Wednesday, July 02, 2008


I seem to recall I caught some stick from our brethren in the Great White North last year in marking the Fourth of July but failing to wishing Canada a happy birthday on the First. So how I managed to fail again, I cannot explain. Sorry, sorry. It's only 'cos I feel that Canada, at a sprightly 100-and-something year old, should have got over its rebellious teenage years by now and be ready to come back home to the Empire... But can you imagine it? "Canada, tidy your room!" "Don't wanna. Going to the hockey game"

And yes, my tongue's so firmly in my cheek I have to eek ike is.

Oh, and I had a woodworking thought. I know, steady on. Worry not, it won't last. I had cause to look at the FWW blog page and spotted an entry by Garrett Hack about the class he recently took over here in Blighty. Now such is my non-woodworking attuned brain these days, I actually skipped 95% of it, but one thing caught my eye. 

"Since the humidity in England is consistently high, the wood we were working had a moisture content of I would guess 12 percent or so. Interestingly, it took the glue far longer to grab, which made for some revisions in how we worked."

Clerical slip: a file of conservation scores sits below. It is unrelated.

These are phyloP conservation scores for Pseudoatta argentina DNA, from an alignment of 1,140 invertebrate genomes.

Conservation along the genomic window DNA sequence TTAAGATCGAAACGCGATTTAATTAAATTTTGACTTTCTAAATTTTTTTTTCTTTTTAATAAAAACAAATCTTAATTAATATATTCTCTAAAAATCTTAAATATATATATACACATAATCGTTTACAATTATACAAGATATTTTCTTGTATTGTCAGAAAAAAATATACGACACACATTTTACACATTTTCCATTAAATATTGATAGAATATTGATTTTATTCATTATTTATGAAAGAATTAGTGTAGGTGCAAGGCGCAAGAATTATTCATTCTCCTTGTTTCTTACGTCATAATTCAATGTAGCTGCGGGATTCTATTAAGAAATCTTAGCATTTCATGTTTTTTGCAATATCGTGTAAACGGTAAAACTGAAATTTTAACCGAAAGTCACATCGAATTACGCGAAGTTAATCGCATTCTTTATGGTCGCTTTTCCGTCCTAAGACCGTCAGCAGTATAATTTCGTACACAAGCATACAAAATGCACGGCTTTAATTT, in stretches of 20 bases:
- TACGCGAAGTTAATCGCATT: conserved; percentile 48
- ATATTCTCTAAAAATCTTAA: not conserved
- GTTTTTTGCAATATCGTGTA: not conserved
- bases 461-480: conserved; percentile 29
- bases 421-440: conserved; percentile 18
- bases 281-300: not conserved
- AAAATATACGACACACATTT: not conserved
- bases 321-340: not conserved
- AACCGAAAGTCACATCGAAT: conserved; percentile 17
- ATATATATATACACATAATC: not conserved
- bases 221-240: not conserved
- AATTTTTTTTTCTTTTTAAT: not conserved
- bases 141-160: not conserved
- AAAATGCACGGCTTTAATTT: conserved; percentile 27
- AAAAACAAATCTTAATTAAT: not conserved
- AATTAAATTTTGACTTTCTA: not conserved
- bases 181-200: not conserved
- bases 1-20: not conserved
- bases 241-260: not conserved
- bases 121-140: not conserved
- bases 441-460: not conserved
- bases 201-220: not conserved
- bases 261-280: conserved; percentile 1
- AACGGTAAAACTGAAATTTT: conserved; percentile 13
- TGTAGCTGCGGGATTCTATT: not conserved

Now I know we have a lot of differences twixt British woodworking and that in 'Murrica (mainly that it's more expensive over here) but I'd never given much thought to how it might effect some techniques that wouldn't obviously be an issue at first consideration. It madeth me to think; primarily that I now have a new excuse - I live on the wrong continent. No, please, don't disabuse me of this lovely thought with reasoned argument. I like the idea I can blame my failures on geography. Never did like the stuff.

It also keeps up a pretty remarkable record; I've yet to read an article by Mr Hack that hasn't taught me something. 


  1. Yes, Garrett Hack is one of those blokes you can't help but learn from. It was great meeting him at the West Dean Hand Tool Event recently. Several people who were there have already made versions of his scratch stock - must get around to making one myself.......


    Paul Chapman

  2. Alf

    There is always a good excuse for a failure - in Oz it is often that the heat made the glue set too fast (for a misfit) or had caused the glue to weaken in storage (for a joint failure). Alternatively, there is no timber available to use in place of (insert unobtainable timber from UK, EU, USA, etc). When all else fails, you just have to say that Stanley and the rest of them just don't make tools designed to cope with the high silica content and gnarly grain of Aussie hardwoods...

    Couldn't be the bloke who put the glue on the joint, chose the timber to use or was on the end of the tool, could it? Never.....



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